Catholic book awards

Two Boston College professors have been honored for their books by the Catholic Press Association of the U.S. and Canada.

Kristin Heyer

Professor of Theology Kristin E. Heyer (Lee Pellegrini)

Public Theology and the Global Common Good: The Contribution of David Hollenbach (Orbis Books), co-edited by Professor of Theology Kristin E. Heyer, earned a first place Catholic Press Association Book Award in the category of Faithful Citizenship/Religious Freedom. 

Public Theology and the Global Common Good is a tribute to moral theologian David Hollenbach, S.J., who taught at Boston College for more than 20 years and served as the inaugural director of the University's Center for Human Rights and International Justice. Fr. Hollenbach's former doctoral students contributed essays reflecting his hallmark challenge to exemplify the practice of social ethics under the sign of the cross.  Thirty years after the U.S. Conference of Catholic Bishops’ pastoral letter "Economic Justice for All," these ethicists write on the role, impact, and importance of public theology across the globe.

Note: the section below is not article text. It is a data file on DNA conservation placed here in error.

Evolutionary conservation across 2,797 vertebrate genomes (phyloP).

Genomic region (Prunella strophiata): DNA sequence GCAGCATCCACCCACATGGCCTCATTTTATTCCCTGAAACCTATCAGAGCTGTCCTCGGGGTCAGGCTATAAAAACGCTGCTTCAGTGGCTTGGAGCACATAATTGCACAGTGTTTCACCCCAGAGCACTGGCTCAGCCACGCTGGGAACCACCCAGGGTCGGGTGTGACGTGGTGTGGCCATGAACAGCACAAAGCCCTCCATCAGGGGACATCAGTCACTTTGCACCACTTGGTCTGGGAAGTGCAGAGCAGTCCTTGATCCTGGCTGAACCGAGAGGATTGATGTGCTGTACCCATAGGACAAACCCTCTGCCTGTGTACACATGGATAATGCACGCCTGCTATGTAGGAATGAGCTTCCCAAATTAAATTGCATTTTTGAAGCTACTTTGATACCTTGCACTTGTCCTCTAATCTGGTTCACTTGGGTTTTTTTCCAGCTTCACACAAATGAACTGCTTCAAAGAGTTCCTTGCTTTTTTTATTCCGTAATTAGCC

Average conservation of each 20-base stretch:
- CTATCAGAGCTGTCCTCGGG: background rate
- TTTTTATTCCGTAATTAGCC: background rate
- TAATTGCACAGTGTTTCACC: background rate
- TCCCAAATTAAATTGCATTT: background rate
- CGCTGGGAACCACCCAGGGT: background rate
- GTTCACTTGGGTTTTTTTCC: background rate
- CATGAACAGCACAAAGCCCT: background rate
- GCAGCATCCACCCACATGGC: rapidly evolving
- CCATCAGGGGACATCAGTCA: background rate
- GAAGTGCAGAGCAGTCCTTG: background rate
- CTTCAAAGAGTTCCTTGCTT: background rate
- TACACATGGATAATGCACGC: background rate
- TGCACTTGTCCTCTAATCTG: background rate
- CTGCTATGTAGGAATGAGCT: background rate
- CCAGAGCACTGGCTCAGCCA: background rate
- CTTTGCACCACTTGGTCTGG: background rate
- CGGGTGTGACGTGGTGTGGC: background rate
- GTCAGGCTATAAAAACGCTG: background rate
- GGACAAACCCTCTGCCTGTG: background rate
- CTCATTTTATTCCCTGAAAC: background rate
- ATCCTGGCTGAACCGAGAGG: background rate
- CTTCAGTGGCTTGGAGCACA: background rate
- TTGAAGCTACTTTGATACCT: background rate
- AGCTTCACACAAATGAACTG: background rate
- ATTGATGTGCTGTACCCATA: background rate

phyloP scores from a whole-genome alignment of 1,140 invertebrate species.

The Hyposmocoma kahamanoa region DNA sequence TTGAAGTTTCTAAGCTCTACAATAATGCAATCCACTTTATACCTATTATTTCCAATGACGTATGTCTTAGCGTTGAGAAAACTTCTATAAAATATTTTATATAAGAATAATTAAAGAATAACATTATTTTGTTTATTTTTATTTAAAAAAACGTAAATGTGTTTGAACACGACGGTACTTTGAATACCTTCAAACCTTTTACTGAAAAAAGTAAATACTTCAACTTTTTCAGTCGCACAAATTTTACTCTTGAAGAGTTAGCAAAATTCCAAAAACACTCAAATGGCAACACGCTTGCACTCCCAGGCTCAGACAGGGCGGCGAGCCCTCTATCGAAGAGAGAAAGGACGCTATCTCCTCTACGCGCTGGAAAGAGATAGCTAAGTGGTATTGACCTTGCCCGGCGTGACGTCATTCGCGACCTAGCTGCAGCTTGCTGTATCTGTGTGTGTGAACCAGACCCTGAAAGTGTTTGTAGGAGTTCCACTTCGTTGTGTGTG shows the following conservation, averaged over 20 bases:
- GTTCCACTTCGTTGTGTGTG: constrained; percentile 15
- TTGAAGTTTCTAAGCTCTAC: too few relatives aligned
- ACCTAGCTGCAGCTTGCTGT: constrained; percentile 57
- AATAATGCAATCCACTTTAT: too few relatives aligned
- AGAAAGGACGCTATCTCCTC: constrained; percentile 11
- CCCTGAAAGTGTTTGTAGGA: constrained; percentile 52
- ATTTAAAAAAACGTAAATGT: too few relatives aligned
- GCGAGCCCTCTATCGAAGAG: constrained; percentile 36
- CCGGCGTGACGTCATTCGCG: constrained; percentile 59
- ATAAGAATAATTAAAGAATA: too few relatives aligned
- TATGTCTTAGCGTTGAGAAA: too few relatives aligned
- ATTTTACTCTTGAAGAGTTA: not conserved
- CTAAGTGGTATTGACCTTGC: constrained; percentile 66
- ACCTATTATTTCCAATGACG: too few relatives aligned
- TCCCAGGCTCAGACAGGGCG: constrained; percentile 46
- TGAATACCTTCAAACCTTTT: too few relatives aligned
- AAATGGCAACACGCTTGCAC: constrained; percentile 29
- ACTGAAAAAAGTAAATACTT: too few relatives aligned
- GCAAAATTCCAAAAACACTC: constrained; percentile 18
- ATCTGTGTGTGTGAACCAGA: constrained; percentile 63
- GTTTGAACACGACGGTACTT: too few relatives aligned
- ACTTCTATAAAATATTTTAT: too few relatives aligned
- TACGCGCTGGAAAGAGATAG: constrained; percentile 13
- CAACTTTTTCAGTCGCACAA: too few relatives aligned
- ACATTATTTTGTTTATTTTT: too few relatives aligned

Like Heyer, the book's other co-editors all received their doctorates from Boston College. They are Kevin Ahern (Manhattan College), Meghan J. Clark (St. John's University), and Laurie Johnston (Emmanuel College).

Cathy Kaveny

Libby Professor Cathleen Kaveny (Lee Pellegrini)

A Culture of Engagement: Law, Religion, and Morality (Georgetown University Press) by Darald and Juliet Libby Professor of Theology and Law Cathleen Kaveny garnered a second place Catholic Press Association Book Award in the Faithful Citizenship/Religious Freedom category.

A Culture of Engagement is a provocative collection of Kaveny's articles from Commonweal magazine, substantially revised and updated, that demonstrates how thoughtful and purposeful engagement can contribute to rich, constructive, and difficult discussions between moral and cultural traditions.

Kaveny suggests that rather than avoid the crisscross of the religious and secular spheres of life, this conflict should be viewed as an opportunity to come together and to encounter, challenge, contribute to, and correct one another.

According to Kaveny, a culture of engagement—that accommodates and respects tradition—is needed for society to remain relevant and to offer critiques of social, political, legal, and economic practices.

 

--Kathleen Sullivan | University Communications